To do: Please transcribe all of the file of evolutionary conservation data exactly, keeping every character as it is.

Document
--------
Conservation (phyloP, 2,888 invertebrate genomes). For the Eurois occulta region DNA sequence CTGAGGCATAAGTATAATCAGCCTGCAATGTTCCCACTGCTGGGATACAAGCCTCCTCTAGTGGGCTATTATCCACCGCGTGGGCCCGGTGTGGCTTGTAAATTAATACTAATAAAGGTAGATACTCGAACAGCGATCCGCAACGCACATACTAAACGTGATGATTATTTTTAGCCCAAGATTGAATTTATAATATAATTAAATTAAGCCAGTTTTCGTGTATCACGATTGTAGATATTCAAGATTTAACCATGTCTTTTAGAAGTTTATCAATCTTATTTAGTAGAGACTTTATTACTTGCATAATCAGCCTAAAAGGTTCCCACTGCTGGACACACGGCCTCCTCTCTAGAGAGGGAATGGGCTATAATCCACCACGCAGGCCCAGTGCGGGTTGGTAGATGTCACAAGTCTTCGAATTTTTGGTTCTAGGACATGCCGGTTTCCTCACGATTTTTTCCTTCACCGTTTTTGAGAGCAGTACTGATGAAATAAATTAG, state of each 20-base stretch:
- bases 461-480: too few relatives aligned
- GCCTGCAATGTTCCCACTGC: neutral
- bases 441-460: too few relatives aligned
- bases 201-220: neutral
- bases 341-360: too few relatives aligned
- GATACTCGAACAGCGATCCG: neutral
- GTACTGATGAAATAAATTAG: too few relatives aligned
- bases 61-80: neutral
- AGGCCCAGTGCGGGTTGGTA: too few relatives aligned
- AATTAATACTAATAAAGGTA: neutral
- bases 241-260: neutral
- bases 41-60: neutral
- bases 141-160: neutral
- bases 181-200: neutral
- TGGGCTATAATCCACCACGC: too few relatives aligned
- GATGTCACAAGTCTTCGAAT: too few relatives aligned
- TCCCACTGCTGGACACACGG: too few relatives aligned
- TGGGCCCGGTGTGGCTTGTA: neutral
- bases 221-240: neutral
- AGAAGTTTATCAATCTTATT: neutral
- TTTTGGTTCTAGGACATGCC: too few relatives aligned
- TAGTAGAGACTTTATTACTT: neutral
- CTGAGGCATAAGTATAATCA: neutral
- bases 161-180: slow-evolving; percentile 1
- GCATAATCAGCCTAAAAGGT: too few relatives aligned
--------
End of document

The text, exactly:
Conservation (phyloP, 2,888 invertebrate genomes). For the Eurois occulta region DNA sequence CTGAGGCATAAGTATAATCAGCCTGCAATGTTCCCACTGCTGGGATACAAGCCTCCTCTAGTGGGCTATTATCCACCGCGTGGGCCCGGTGTGGCTTGTAAATTAATACTAATAAAGGTAGATACTCGAACAGCGATCCGCAACGCACATACTAAACGTGATGATTATTTTTAGCCCAAGATTGAATTTATAATATAATTAAATTAAGCCAGTTTTCGTGTATCACGATTGTAGATATTCAAGATTTAACCATGTCTTTTAGAAGTTTATCAATCTTATTTAGTAGAGACTTTATTACTTGCATAATCAGCCTAAAAGGTTCCCACTGCTGGACACACGGCCTCCTCTCTAGAGAGGGAATGGGCTATAATCCACCACGCAGGCCCAGTGCGGGTTGGTAGATGTCACAAGTCTTCGAATTTTTGGTTCTAGGACATGCCGGTTTCCTCACGATTTTTTCCTTCACCGTTTTTGAGAGCAGTACTGATGAAATAAATTAG, state of each 20-base stretch:
- bases 461-480: too few relatives aligned
- GCCTGCAATGTTCCCACTGC: neutral
- bases 441-460: too few relatives aligned
- bases 201-220: neutral
- bases 341-360: too few relatives aligned
- GATACTCGAACAGCGATCCG: neutral
- GTACTGATGAAATAAATTAG: too few relatives aligned
- bases 61-80: neutral
- AGGCCCAGTGCGGGTTGGTA: too few relatives aligned
- AATTAATACTAATAAAGGTA: neutral
- bases 241-260: neutral
- bases 41-60: neutral
- bases 141-160: neutral
- bases 181-200: neutral
- TGGGCTATAATCCACCACGC: too few relatives aligned
- GATGTCACAAGTCTTCGAAT: too few relatives aligned
- TCCCACTGCTGGACACACGG: too few relatives aligned
- TGGGCCCGGTGTGGCTTGTA: neutral
- bases 221-240: neutral
- AGAAGTTTATCAATCTTATT: neutral
- TTTTGGTTCTAGGACATGCC: too few relatives aligned
- TAGTAGAGACTTTATTACTT: neutral
- CTGAGGCATAAGTATAATCA: neutral
- bases 161-180: slow-evolving; percentile 1
- GCATAATCAGCCTAAAAGGT: too few relatives aligned